In Barcelona, we said farewell to the comforts of family and friends. From Nice onward, we rolled solo.
During our trip planning months earlier, we considered skipping around Europe from one AirBnB spot to another. But the thought of displacing the kids and packing and unpacking stuff every few days sounded about as much fun as a bleeding ulcer. So we settled on two weeklong stays: Nice and Positano. Besides giving the kids some semblance of routine, most AirBnB locations offered modest discounts for weekly rentals.
Nice is a great anchor point – right smack in the heart of the fancy-schmancy Côte d’Azur or the French Riviera. Within 30 minutes are some of the most luxurious places in the world, including Cannes and Monaco. But equally appealing to us: Nice is the cheapest. It’s like staying in Santa Monica versus Beverly Hills. You’re close enough to smell the Chanel without the fumes melting your wallet. But just as with Santa Monica, you’re not talking about a dump either. Nice is quite easy on the eyes.
Deniz scored a sweet flat directly across from the Promenade des Anglais, where every morning we threw our shutters open to let the Mediterranean join us for breakfast. We’d cross the street to walk on pebbly Sainte-Hélène beach and stroll the boardwalk where old men with little dogs and svelte runners with littler waistlines made their rounds.
In the evenings, after we put the kids down, we enjoyed a few glasses of something-something on our balcony, and enjoyed the sensation of being out without having to leave the kids. It would have been perfect, if not for Boris the Bat, who enjoyed taking evening laps off our roof with the pure intent of scaring the bejesus out of me. Because what’s not to love about, a blind, screeching mouse with wings whom despite his super sonar is bound to fly into something or someone at some point?
Without a local to show us around, it took a few days to get our bearings. But it took me no time at all to pull my first Clark Griswald-move right out of “European Vacation.” After our AirBnB host greeted us, handed us the keys, and thought he left us in a good place, I headed back to the car to start unloading our junk. With what felt like not-quite-the-Earth on my back, but perhaps a little bulkier, I managed to contort through the lobby doors and miraculously cram myself and our little world of crap into one of those old wooden elevators. After unloading said crap and letting out a premature sigh in front of our door, I tried to wiggle my key in. Nothing. Hmm, maybe the wrong floor? I tried one floor up. Nope. One floor down? Nada.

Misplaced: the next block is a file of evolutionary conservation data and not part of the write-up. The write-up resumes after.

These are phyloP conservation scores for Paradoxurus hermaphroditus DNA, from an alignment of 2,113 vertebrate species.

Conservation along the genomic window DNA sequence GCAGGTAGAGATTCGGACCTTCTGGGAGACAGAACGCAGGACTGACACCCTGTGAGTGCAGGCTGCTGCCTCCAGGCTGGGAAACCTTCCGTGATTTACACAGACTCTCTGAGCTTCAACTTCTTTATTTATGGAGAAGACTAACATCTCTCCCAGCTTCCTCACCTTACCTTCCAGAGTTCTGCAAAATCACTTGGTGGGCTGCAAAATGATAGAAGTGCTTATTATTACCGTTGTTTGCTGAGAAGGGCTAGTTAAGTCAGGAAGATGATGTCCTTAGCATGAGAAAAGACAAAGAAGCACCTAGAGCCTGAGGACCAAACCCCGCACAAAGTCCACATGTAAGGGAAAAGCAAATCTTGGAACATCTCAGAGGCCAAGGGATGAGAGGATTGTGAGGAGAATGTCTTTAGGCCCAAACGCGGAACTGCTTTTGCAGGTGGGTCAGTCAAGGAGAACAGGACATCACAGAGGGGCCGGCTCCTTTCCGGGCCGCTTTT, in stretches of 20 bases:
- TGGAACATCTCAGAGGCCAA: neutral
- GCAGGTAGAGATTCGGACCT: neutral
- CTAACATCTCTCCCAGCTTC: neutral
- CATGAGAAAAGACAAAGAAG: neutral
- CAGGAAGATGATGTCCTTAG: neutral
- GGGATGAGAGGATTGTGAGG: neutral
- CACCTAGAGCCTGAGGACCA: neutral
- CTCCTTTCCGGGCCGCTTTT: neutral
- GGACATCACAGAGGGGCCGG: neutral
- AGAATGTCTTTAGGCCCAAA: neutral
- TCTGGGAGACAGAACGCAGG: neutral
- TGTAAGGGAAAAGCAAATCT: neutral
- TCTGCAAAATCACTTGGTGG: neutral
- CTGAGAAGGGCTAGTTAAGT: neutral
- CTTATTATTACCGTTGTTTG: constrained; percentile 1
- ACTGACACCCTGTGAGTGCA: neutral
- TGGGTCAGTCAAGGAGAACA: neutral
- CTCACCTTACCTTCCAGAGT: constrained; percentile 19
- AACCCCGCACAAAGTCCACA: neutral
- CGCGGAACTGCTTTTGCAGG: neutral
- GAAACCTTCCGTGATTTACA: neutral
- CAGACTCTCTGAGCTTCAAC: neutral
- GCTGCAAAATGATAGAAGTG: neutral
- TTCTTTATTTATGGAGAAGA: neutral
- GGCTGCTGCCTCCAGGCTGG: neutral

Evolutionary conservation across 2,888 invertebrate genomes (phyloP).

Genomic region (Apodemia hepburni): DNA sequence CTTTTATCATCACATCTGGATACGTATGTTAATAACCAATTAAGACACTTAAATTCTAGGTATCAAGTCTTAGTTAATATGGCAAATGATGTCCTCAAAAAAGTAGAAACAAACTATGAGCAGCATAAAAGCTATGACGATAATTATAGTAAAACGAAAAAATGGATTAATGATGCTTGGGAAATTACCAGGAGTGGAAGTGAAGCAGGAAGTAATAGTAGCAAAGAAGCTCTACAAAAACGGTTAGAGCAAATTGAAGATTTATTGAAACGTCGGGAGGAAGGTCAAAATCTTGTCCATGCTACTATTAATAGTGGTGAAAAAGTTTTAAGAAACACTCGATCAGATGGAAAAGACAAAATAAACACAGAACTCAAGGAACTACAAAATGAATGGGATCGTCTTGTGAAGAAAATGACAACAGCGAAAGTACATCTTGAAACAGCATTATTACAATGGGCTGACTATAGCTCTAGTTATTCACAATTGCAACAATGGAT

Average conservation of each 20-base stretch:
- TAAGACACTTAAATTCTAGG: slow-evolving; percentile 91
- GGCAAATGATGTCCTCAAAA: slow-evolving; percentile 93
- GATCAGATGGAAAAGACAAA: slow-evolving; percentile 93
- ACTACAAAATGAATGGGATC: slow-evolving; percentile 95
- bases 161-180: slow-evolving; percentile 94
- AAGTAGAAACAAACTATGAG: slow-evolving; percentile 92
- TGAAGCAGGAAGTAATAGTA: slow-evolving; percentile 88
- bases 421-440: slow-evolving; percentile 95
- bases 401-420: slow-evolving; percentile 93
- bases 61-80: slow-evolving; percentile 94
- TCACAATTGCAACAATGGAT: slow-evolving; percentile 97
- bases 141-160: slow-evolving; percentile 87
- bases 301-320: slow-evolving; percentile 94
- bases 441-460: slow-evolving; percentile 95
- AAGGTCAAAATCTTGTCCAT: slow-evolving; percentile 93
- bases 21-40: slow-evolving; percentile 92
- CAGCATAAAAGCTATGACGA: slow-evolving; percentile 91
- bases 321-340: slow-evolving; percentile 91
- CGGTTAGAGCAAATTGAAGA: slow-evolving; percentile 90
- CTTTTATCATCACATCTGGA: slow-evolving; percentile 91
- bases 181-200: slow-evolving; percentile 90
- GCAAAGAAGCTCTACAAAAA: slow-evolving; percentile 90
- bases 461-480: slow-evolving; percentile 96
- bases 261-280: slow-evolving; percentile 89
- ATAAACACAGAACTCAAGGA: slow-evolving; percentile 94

A French man walks out of one the apartments I jabbed with my key. He stairs me down suspiciously. If not for all the parental paraphernalia adorning my mountain of crap – a pink, cute, Little Mermaid backpack, for example – there’s no telling what this guy would have done. Sweaty with my bandana and scruffy goatee, I didn’t exactly look like someone you’d invite in. But I could read in his eyes that he knew exactly what was up. With a smile and few hand gestures, he escorted me and my hefty globe of kiddy-adorned shit to the adjacent apartment building. Turns out, Atlas was in the wrong building.
A few days later, another tenant proceeded to strike up neighborly chitter-chatter with me, in beautiful-sounding French and with articulate hand gestures, about the a-holes who come into our apartment building and forget to close the manual elevator doors – inadvertently putting the lift out of service. The a-hole, naturally, was me.
It also took Deniz and the kids a couple of days to get settled in, but – not surprisingly – they managed without embarrassing themselves. Subtracting the fact that Aylin and Emilio are simply tireless, rambunctious 4 and 3 year olds, who love to egg each other on, they’re good, adaptive travelers and easy customers. It doesn’t take much to please them: a carousel, public transportation or a park and they’re in heaven. For example, for them, it didn’t get better than the mirroir d'eau (water mirror) at the Promenade du Paillon in Old Town Nice.
We took easy day trips to all the nearby places Cannes, Antibes, Monaco, Juan-les-Pins, Eze. By far our family favorite was the beach in Villefranche-sur-Mer. Apart from it being nestled in a picturesque cove surrounded by well-preserved old shops painted in a rainbow of pastel colors, its beach was easily accessible with kids. Also accessible: cheap beer. And of course, Aylin and Emilio frolicked on the shore to no end.
In Nice, we found our vacation rhythm. We settled in, took our time, went sightseeing and struck the elusive balance of what is fun for the kids and what is fun for the parents.
Oh, and bats still suck.
Nice in photos (Click on this link or the photo below to view all of our photos):